Federal Court: Jurisdiction and Venue Defined

  • September 20, 2013
  • Blog

Author: Melinda H. South

In filing a lawsuit, an attorney must consider both jurisdiction and venue to determine in which court a case can be filed and in which court a case should be filed. “Jurisdiction” means that a court has the power to exercise authority over all persons and things within its territory. To properly file a lawsuit, you must file the lawsuit in a court that has jurisdiction. “Venue” is the geographical location of a particular court. To properly file a lawsuit, you must file the case in an appropriate venue.

There are two ways a lawsuit may end up in federal court. First, a case may be filed in the federal court directly. Second, although a plaintiff files a case in state court, the defendant may request that the case be transferred (or “removed”) to federal court under certain circumstances. In either case, the lawsuit must be filed both in a court that has jurisdiction and one that is a proper venue. Whether the case is filed initially in federal court or removed to federal court, the attorney filing the lawsuit must consider the effect of Public Law No. 112-63, which is better known as the “Federal Courts Jurisdiction and Venue Clarification Act of 2011.”

Some of the key points in the Federal Courts Jurisdiction and Venue Clarification Act of 2011[1], which became effective January 6, 2012, are the following:

I. Jurisdiction

A. Timing of Removal with multiple defendants

Allows each defendant a full thirty days following service[2] on that defendant to file a removal notice.

B. New procedures for establishing the amount in controversy necessary to sustain diversity jurisdiction

Standard of proof for a defendant is by the preponderance of the evidence to establish amount in controversy exceeds the jurisdictional minimum. Information collected during state court discovery may be used to support removal.

C. Notice of removal be filed no later than one year after an action is commenced, Defendant can avoid the one-year bar by demonstrating the plaintiff has acted in bad faith in order to prevent defendant from removing the action.

D. Eliminates a federal court’s discretion to hear state law claims asserted in a case removed to federal court on the basis of federal question jurisdiction. If entire case is removed, federal court “shall sever from the action all state law claims…and shall remand the severed claims to the state court from which the action was removed.” It appears to apply to separate and independent state law claims.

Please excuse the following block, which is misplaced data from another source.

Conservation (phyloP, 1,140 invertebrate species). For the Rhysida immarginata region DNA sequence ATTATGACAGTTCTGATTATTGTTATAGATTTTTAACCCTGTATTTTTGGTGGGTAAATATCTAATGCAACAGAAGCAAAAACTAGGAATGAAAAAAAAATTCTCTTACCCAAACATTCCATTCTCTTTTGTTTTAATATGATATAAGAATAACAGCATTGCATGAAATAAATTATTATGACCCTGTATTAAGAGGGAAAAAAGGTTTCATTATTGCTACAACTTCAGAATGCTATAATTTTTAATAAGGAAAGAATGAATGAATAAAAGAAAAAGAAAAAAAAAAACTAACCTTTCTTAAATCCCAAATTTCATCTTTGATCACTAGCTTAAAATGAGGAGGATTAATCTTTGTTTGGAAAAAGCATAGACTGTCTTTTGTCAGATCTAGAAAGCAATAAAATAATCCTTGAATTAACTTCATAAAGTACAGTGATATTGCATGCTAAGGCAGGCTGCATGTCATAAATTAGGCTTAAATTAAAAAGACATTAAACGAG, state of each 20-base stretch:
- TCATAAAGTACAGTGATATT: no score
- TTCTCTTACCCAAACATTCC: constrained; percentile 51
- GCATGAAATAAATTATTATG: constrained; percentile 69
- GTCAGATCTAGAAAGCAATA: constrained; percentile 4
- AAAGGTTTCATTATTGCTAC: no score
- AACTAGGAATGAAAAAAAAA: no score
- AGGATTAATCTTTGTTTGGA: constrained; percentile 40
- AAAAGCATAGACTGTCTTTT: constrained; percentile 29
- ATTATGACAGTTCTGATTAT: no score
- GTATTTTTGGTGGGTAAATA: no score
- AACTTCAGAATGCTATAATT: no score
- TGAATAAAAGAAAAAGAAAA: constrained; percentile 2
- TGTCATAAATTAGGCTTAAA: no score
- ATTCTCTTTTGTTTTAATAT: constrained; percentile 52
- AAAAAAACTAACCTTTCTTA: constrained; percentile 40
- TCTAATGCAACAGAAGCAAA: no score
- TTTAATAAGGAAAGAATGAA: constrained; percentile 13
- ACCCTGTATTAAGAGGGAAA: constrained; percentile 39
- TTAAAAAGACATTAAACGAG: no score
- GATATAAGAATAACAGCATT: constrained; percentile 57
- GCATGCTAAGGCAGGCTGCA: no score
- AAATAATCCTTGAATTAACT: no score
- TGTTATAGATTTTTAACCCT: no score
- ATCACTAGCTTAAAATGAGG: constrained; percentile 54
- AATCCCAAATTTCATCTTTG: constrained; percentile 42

E. All defendants in an action must consent to removal of a case.

F. Citizenship Determination

Federal courts cannot exercise jurisdiction over claims between a citizen of a State and “citizens or subjects of a foreign state who are lawfully admitted for permanent residence in the United States and are domiciled in the same State.”

Corporations and insurance companies with significant foreign operations are to be considered citizens of both the state by which they are incorporated and any other state, including any foreign state, where it maintains its principal place of business.

II. Venue

A. New Section 1390 which establishes that these provisions do not apply to admiralty or maritime claims.

B. Section 1391(c) is new and defines residency for natural persons, entities, whether or not incorporation and defendants who do not reside in the United States.

C. The Act provides for a new procedure for transferring venue “to any district or division to which all parties have consented” even if venue would not otherwise be proper in that district. (The Court must find that the transfer is “for the convenience of the parties and witnesses and in the interest of justice.”) However under this section, transfers from the district court of the United States shall not be permitted to the District Courts of Guam, Northern Mariana Islands or Virgin Islands.

Proper consideration of both jurisdiction and venue are just some of the issues an attorney must consider before filing a lawsuit.[3]

About the Author: Melinda H. South is an attorney with the personal injury law firm of Allen & Allen. Melinda works in the Richmond office as a legal researcher and assists in the preparation of firm briefs and legal memoranda.


[1] The Act may be found at http://www.gpo.gov/.

[2] “Service” or “service of process” is the legal term for delivery to the person or entity being sued of the legal documents by which the lawsuit is started and by which the court asserts its jurisdiction over the parties and the controversy. The “process” usually consists in the United States of both a “summons” and a “complaint”. The summons is a paper that tells a person or entity being sued that he is being sued in a specific court. The complaint is a document that states who has filed the lawsuit (the “plaintiff”) and the plaintiff’s allegations of wrongdoing by the person or entity being sued (the “defendant”) and the legal remedy sought by the plaintiff. The summons also informs the defendant that he or she has a specified number of days under law to respond to the summons and complaint, usually by filing a written document known as the “Answer”.

[3] For a more in depth review of the changes, see the House Judiciary Committee Report at http://www.gpo.gov/.